Up to the time of the incident, Jobe West said, his father’s care at the facility had been good. And the facility staff seemed to like him. Though his father had Alzheimer’s, he was relatively active.
His background in construction led West to want to help the Provident Village maintenance staff, and he would sometimes assist with older residents who were more feeble. Just a week before the incident, Jobe West said, he and his sister had a wonderful visit with their father where he was laughing and cutting up. Jobe West said he’d never received a complaint from the facility about his dad.
So when Austin, the executive director, called to say his father had been in an accident and was in the hospital, he said he had no reason to be suspicious. When West arrived at the hospital, his father had bandages on his head and elbow and struggled to explain what had happened.
“My father couldn’t remember a whole bunch about it,” West said. “He complained about his elbow and his head and was wondering why it was bleeding and bandaged.”
But West later learned that Austin withheld some key details that day.
Son not given ‘full story’
Emergency call records show Austin phoned 911 the morning after the incident and reported that a caregiver and a resident had fought. When Smyrna’s uniformed officers arrived about 12 minutes later, Austin told them she didn’t know if what happened was a crime but expressed a need to report it.
She described how around 4:45 p.m. the previous day, Ronald West had become agitated in the dining hall as a 24-year-old male caregiver, Monte Bowser, tried to get him to move to a different chair. Ronald West, she said, punched Bowser across the right jaw, and Bowser reacted by immediately pushing the elderly man back. During that exchange, she said, West fell into a wall, causing the gash that required an emergency room visit and four stitches.
After listening to her story for less than two minutes, police told Austin that West wouldn’t be charged because of his dementia and Bowser wouldn’t face charges because he acted in self-defense.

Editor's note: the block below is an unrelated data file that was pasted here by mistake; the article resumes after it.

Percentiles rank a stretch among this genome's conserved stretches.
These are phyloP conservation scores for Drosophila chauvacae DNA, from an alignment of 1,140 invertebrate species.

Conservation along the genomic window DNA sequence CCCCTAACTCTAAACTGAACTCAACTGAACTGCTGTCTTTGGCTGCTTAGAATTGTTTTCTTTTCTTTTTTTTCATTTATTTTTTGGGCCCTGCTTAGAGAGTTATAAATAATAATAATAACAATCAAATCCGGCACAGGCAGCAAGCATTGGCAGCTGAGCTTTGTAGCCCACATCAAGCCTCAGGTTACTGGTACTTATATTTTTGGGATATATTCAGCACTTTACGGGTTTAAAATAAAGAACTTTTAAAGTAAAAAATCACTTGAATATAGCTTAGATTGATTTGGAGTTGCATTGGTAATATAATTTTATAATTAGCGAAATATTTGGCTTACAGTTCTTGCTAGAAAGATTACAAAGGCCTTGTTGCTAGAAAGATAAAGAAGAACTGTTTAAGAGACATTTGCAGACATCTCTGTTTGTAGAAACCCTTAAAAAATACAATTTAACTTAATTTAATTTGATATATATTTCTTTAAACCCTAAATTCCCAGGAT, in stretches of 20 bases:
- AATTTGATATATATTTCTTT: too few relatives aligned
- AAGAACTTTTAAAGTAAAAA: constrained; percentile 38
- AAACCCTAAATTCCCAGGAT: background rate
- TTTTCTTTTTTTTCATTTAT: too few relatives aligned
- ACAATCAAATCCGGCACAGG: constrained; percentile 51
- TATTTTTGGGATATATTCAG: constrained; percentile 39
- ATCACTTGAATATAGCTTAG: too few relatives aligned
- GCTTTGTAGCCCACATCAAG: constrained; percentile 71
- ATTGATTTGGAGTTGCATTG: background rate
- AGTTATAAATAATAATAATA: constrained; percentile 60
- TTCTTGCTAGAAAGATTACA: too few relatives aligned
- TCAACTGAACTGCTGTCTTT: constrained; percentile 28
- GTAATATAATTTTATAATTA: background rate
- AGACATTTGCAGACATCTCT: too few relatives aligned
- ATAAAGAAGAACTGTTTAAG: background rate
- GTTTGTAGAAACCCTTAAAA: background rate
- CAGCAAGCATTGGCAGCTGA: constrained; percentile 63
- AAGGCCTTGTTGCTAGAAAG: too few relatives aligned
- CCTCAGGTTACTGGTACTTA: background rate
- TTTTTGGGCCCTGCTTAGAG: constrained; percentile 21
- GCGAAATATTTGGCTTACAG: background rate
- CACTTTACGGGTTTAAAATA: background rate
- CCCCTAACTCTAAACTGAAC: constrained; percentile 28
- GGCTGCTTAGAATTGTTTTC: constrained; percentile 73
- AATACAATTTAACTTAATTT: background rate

Austin also acknowledged to officers that she hadn’t told Jobe West the “full story” about what happened to his father and that she had scheduled a meeting later that morning to explain.
“Last night, we just let him know, ‘Your dad had a fall, and we’re sending him to the hospital,’” Austin said.
She met with Jobe West about an hour after she told the story to police, and West said she gave him a similar account.
Hours later, Austin spoke with state regulators at the Department of Community Health, and the facility created a one-page incident report. It said that the facility had conducted a thorough internal review and fired the employee.
Though the facility told police that Bowser was acting in self-defense, Bowser’s separation notice said he was fired for “violation of policies — Disorderly Conduct & Violence-Free Workplace.”
Days later, state regulators closed the case without ever visiting the facility, noting that their review of the facility’s report “revealed that appropriate actions were taken.”
There’s no indication that DCH tried to determine if Bowser had been trained in how to recognize and handle agitation in residents with dementia. DCH apparently didn’t inquire, either, about whether the dining area was appropriately staffed at the time of the incident, or whether there were improvements the home should make to prevent future incidents.
» READ INSTALLMENT 1: A beloved father, a night of betrayal
» DEEPER FINDINGS: 20 deaths linked to violations at Georgia senior care homes
In fact, there’s no public record at all of the 2018 incident on the agency’s regulatory website. The AJC learned of DCH’s limited review only by obtaining some internal documents through a state open records request.
Meanwhile, West’s health declined rapidly. He picked at the staples in his head, and he suffered an infection. He was readmitted to the hospital, and his organs started to fail. He was placed in hospice care. His family was in shock when he died 19 days after the initial incident, less than a month after their last regular family visit when Ronald West was laughing with his adult children.
“It was a hard pill to swallow,” Jobe West said.